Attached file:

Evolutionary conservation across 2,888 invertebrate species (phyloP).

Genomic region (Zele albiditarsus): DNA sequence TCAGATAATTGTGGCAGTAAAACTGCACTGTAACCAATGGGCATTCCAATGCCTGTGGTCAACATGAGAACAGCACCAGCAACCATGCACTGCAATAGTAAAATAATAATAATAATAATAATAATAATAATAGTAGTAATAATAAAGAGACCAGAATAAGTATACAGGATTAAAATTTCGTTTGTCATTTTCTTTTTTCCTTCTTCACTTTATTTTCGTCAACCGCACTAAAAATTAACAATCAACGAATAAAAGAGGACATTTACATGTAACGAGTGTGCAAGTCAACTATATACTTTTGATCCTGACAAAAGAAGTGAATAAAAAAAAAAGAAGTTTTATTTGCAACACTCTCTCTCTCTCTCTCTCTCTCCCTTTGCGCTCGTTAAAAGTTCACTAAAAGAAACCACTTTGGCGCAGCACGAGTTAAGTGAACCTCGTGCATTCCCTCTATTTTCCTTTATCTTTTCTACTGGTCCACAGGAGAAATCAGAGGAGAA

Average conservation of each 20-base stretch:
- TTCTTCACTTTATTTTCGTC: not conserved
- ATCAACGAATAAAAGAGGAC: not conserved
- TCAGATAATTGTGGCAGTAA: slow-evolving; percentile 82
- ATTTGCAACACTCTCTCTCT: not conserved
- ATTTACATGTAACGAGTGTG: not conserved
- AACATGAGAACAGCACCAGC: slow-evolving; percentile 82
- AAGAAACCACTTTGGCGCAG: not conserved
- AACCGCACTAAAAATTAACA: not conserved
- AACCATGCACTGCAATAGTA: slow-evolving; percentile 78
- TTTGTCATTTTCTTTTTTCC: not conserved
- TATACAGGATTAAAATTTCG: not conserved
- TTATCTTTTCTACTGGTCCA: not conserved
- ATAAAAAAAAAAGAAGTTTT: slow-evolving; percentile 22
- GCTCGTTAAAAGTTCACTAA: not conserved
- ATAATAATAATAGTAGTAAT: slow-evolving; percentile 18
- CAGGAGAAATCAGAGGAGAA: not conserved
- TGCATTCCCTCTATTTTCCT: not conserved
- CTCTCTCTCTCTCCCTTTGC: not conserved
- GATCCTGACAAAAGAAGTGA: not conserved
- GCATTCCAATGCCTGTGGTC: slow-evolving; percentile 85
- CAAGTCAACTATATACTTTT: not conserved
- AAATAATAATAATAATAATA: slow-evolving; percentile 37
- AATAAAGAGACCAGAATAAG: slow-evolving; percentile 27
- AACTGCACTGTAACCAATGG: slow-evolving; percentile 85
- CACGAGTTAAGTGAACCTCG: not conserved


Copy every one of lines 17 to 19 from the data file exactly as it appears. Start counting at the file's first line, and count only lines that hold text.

- GCTCGTTAAAAGTTCACTAA: not conserved
- ATAATAATAATAGTAGTAAT: slow-evolving; percentile 18
- CAGGAGAAATCAGAGGAGAA: not conserved